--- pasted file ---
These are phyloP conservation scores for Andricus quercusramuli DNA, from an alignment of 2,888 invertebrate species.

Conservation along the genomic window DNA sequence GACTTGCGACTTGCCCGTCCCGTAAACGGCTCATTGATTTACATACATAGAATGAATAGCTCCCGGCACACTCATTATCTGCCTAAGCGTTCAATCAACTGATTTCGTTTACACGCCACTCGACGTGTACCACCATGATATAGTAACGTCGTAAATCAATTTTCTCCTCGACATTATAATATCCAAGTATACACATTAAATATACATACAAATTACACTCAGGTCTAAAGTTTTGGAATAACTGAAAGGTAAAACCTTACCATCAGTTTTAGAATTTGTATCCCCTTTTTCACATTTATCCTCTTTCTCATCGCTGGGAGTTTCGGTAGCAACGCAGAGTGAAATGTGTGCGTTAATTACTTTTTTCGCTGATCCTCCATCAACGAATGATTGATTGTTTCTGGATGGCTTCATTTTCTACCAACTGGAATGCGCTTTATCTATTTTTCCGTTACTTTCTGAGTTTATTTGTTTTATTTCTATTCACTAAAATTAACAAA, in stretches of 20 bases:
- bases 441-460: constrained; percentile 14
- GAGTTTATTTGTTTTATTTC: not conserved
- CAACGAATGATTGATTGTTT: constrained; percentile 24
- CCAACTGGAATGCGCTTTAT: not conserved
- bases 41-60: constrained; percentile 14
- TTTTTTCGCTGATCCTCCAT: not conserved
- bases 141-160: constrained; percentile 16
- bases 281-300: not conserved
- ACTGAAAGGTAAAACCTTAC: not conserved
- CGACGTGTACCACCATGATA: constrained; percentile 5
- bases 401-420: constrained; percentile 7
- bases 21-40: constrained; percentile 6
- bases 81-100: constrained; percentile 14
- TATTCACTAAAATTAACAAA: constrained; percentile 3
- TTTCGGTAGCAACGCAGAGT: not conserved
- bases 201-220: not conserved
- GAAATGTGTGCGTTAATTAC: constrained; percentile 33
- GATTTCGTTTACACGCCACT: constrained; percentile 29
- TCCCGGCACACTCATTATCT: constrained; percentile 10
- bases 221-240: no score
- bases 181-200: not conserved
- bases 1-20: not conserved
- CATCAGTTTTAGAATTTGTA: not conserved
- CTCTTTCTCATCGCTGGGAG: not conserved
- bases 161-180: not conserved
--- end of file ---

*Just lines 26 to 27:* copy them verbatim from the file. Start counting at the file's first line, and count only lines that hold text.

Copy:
- CTCTTTCTCATCGCTGGGAG: not conserved
- bases 161-180: not conserved